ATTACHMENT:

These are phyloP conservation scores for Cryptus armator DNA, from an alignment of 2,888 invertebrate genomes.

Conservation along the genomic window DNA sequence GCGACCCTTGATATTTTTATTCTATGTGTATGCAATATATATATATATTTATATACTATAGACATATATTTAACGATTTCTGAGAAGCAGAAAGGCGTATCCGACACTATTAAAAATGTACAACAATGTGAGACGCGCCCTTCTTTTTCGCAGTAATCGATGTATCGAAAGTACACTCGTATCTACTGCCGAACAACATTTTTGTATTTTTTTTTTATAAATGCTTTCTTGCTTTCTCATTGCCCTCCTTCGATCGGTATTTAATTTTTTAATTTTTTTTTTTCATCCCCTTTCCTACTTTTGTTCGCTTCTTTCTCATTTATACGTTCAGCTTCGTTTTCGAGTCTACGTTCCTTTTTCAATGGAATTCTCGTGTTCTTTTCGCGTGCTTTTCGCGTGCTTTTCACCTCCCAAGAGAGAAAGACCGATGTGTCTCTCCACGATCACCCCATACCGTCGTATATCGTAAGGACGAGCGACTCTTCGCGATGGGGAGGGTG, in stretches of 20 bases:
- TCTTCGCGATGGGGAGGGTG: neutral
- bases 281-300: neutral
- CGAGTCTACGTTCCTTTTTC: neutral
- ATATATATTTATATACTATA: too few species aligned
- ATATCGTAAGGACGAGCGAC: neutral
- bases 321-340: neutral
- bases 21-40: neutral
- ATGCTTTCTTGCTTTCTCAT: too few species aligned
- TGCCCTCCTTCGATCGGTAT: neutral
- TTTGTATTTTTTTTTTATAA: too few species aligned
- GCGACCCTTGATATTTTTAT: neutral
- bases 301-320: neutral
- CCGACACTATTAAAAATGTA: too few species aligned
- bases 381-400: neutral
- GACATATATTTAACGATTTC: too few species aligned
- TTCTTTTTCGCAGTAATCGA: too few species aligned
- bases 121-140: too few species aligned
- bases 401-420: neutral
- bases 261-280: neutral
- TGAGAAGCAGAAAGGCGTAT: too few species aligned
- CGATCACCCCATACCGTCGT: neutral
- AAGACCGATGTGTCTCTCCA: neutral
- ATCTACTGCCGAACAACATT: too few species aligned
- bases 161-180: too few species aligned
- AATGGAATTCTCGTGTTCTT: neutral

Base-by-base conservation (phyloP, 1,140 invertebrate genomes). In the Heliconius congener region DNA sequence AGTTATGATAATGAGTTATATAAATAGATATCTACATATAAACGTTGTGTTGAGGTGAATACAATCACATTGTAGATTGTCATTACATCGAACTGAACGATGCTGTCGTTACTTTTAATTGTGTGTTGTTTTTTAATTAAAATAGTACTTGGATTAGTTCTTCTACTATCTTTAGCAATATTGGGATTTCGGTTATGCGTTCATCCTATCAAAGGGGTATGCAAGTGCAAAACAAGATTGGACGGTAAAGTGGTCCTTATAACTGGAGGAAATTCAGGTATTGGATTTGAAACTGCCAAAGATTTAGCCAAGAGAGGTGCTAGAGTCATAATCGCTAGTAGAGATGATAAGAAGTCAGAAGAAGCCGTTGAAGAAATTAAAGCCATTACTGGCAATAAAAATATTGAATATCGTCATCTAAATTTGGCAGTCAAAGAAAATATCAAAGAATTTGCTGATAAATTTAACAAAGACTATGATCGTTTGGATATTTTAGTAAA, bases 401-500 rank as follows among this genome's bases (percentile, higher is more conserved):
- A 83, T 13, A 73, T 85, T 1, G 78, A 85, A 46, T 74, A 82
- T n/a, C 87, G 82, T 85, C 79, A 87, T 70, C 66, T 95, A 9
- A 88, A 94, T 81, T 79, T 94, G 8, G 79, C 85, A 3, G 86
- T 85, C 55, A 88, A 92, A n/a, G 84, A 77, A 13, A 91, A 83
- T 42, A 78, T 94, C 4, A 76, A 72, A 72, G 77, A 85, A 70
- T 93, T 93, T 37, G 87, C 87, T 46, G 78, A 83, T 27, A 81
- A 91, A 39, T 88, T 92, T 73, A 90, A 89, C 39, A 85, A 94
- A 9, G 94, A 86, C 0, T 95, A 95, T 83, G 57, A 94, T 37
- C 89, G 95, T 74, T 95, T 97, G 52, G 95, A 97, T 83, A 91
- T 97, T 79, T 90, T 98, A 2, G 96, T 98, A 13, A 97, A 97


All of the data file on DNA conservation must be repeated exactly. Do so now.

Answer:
These are phyloP conservation scores for Cryptus armator DNA, from an alignment of 2,888 invertebrate genomes.

Conservation along the genomic window DNA sequence GCGACCCTTGATATTTTTATTCTATGTGTATGCAATATATATATATATTTATATACTATAGACATATATTTAACGATTTCTGAGAAGCAGAAAGGCGTATCCGACACTATTAAAAATGTACAACAATGTGAGACGCGCCCTTCTTTTTCGCAGTAATCGATGTATCGAAAGTACACTCGTATCTACTGCCGAACAACATTTTTGTATTTTTTTTTTATAAATGCTTTCTTGCTTTCTCATTGCCCTCCTTCGATCGGTATTTAATTTTTTAATTTTTTTTTTTCATCCCCTTTCCTACTTTTGTTCGCTTCTTTCTCATTTATACGTTCAGCTTCGTTTTCGAGTCTACGTTCCTTTTTCAATGGAATTCTCGTGTTCTTTTCGCGTGCTTTTCGCGTGCTTTTCACCTCCCAAGAGAGAAAGACCGATGTGTCTCTCCACGATCACCCCATACCGTCGTATATCGTAAGGACGAGCGACTCTTCGCGATGGGGAGGGTG, in stretches of 20 bases:
- TCTTCGCGATGGGGAGGGTG: neutral
- bases 281-300: neutral
- CGAGTCTACGTTCCTTTTTC: neutral
- ATATATATTTATATACTATA: too few species aligned
- ATATCGTAAGGACGAGCGAC: neutral
- bases 321-340: neutral
- bases 21-40: neutral
- ATGCTTTCTTGCTTTCTCAT: too few species aligned
- TGCCCTCCTTCGATCGGTAT: neutral
- TTTGTATTTTTTTTTTATAA: too few species aligned
- GCGACCCTTGATATTTTTAT: neutral
- bases 301-320: neutral
- CCGACACTATTAAAAATGTA: too few species aligned
- bases 381-400: neutral
- GACATATATTTAACGATTTC: too few species aligned
- TTCTTTTTCGCAGTAATCGA: too few species aligned
- bases 121-140: too few species aligned
- bases 401-420: neutral
- bases 261-280: neutral
- TGAGAAGCAGAAAGGCGTAT: too few species aligned
- CGATCACCCCATACCGTCGT: neutral
- AAGACCGATGTGTCTCTCCA: neutral
- ATCTACTGCCGAACAACATT: too few species aligned
- bases 161-180: too few species aligned
- AATGGAATTCTCGTGTTCTT: neutral

Base-by-base conservation (phyloP, 1,140 invertebrate genomes). In the Heliconius congener region DNA sequence AGTTATGATAATGAGTTATATAAATAGATATCTACATATAAACGTTGTGTTGAGGTGAATACAATCACATTGTAGATTGTCATTACATCGAACTGAACGATGCTGTCGTTACTTTTAATTGTGTGTTGTTTTTTAATTAAAATAGTACTTGGATTAGTTCTTCTACTATCTTTAGCAATATTGGGATTTCGGTTATGCGTTCATCCTATCAAAGGGGTATGCAAGTGCAAAACAAGATTGGACGGTAAAGTGGTCCTTATAACTGGAGGAAATTCAGGTATTGGATTTGAAACTGCCAAAGATTTAGCCAAGAGAGGTGCTAGAGTCATAATCGCTAGTAGAGATGATAAGAAGTCAGAAGAAGCCGTTGAAGAAATTAAAGCCATTACTGGCAATAAAAATATTGAATATCGTCATCTAAATTTGGCAGTCAAAGAAAATATCAAAGAATTTGCTGATAAATTTAACAAAGACTATGATCGTTTGGATATTTTAGTAAA, bases 401-500 rank as follows among this genome's bases (percentile, higher is more conserved):
- A 83, T 13, A 73, T 85, T 1, G 78, A 85, A 46, T 74, A 82
- T n/a, C 87, G 82, T 85, C 79, A 87, T 70, C 66, T 95, A 9
- A 88, A 94, T 81, T 79, T 94, G 8, G 79, C 85, A 3, G 86
- T 85, C 55, A 88, A 92, A n/a, G 84, A 77, A 13, A 91, A 83
- T 42, A 78, T 94, C 4, A 76, A 72, A 72, G 77, A 85, A 70
- T 93, T 93, T 37, G 87, C 87, T 46, G 78, A 83, T 27, A 81
- A 91, A 39, T 88, T 92, T 73, A 90, A 89, C 39, A 85, A 94
- A 9, G 94, A 86, C 0, T 95, A 95, T 83, G 57, A 94, T 37
- C 89, G 95, T 74, T 95, T 97, G 52, G 95, A 97, T 83, A 91
- T 97, T 79, T 90, T 98, A 2, G 96, T 98, A 13, A 97, A 97